The concept of public service was instilled in Dr. Ruhee Jaffer at a young age. She recalls, “My great grandfather and his family were sent to Africa from Bombay to serve. I feel honored to have the opportunity and support from my peers and colleagues to continue this tradition of service in places that hold such beautiful memories and significance for our family.”

A voice for the underserved, passionate policy advocate, and dedicated public servant, Dr. Jaffer worked with several orphanages and schools in Kenya as a teenager, through school-based community programs. We can say that Dr. Jaffer could be following her maternal grandfather’s role as a public servant and mayor, as she began working with some of the orphanages and schools that he had already established long-term relationships with. Long before she decided to pursue dentistry as a profession, she founded the Meno Project (Meno means “tooth” in Swahili) to provide oral healthcare access and materials to orphans in rural areas.

The primary goal of the Meno Project is to deliver preventive care while developing awareness for lifelong oral health care habits among those who do not have access to dental care. Sites for the Meno Project are rural areas in East Africa and India that have a shortage of dental resources. The Project applies a dual approach focused on nutrition and oral hygiene.

In Kenya, Dr. Jaffer provided preventive educational services and worked with local health care providers, volunteers, and nursing assistants in nearby areas, since they had more long-standing connections and relationships with the residents and also to be sensitive to cultural and language barriers. Meno Project has served more than 1300 children with hopes to have a larger impact in the years to come.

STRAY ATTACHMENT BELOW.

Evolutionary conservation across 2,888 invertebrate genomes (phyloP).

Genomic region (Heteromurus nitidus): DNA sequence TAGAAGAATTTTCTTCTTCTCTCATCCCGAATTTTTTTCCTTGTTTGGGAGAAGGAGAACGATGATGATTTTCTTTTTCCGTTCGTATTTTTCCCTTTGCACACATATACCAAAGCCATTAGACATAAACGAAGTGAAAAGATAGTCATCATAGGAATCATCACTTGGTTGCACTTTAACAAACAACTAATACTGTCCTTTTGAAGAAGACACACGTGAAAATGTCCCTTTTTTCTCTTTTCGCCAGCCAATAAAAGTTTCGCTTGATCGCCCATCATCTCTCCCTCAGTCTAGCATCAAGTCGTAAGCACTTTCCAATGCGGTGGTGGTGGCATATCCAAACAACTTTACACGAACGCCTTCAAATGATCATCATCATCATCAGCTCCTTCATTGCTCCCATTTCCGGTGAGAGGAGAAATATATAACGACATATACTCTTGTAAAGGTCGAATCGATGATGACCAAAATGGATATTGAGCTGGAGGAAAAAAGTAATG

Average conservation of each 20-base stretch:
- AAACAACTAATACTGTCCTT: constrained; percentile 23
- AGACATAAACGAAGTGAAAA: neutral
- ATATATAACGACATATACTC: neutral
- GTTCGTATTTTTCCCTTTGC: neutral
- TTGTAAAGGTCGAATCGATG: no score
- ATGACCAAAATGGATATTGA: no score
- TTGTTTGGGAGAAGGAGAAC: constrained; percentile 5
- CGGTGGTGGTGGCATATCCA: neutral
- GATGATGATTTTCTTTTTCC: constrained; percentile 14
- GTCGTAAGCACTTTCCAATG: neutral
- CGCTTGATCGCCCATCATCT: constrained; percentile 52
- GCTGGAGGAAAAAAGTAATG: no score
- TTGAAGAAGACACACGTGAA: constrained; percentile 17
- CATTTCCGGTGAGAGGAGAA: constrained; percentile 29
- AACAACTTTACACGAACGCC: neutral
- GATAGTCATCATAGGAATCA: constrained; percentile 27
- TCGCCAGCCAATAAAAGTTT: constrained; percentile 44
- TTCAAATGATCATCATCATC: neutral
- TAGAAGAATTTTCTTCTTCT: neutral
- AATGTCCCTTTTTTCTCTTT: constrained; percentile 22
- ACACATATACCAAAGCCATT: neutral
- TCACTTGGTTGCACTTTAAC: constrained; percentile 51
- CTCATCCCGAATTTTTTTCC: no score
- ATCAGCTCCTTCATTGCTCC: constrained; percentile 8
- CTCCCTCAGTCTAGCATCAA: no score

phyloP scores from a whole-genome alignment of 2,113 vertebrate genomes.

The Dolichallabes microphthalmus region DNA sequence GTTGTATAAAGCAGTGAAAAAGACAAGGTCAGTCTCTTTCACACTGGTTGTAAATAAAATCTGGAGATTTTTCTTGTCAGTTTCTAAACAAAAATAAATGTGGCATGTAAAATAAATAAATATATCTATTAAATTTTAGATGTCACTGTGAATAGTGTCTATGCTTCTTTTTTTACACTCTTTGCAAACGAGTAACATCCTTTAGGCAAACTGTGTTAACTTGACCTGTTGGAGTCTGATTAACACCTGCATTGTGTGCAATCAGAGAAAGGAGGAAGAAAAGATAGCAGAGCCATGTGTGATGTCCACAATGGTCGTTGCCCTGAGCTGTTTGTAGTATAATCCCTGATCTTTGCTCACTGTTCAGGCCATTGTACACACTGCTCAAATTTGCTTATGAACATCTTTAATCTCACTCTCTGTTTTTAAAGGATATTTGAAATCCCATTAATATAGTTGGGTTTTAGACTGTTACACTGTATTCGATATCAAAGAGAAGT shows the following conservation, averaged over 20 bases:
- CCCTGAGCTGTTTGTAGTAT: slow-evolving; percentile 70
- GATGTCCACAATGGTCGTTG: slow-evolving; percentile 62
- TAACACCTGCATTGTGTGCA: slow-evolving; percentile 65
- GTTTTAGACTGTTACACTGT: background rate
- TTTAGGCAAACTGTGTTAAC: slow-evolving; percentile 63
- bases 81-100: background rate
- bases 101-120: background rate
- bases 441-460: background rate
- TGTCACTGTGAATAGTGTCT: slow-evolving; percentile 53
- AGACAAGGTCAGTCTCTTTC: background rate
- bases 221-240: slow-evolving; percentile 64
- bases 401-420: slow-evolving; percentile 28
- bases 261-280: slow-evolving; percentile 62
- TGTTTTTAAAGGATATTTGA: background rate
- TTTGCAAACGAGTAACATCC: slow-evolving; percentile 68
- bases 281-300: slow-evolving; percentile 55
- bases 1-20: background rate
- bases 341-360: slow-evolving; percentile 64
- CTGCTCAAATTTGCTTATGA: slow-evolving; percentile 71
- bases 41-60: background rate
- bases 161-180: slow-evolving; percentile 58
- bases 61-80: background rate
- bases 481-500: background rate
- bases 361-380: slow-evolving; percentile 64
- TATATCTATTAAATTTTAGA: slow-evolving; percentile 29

Dr. Jaffer has also worked with dentists in Uganda and Karnataka, India. In Karnataka, the organization she works with provides a comprehensive plan of diagnostic and interventional services to facilitate care for children with neuromuscular and developmental disabilities.

Last summer, while still a student at the University of Southern California’s (USC) Dental School, she worked on preventive oral health care education at the Bwindi Community Hospital in Uganda, near the Congo and Rwanda borders. This hospital is based in a remote area that is at risk for several healthcare issues, including Ebola, and has poor oral healthcare literacy.

While at USC, Dr. Jaffer has held numerous appointed and elected positions, and has been awarded more than 20 merit and service awards and scholarships. Her drive for public service has enabled her to pursue her influence through advocacy. She says,“As a representative for the California Dental Association, we lobbied and passed a law to increase taxes on tobacco products, increase the smoking age from 18 to 21, and controlled substances like e-cigarettes,” adding that this was a significant step towards oral and lung disease prevention.

Some of us are still in the midst of finding our passion in life. Dr. Jaffer’s advice to all career seekers is to, “Be open to learning, every single day. My one hope for everyone is that they surround themselves with people and mentors who truly empower them.”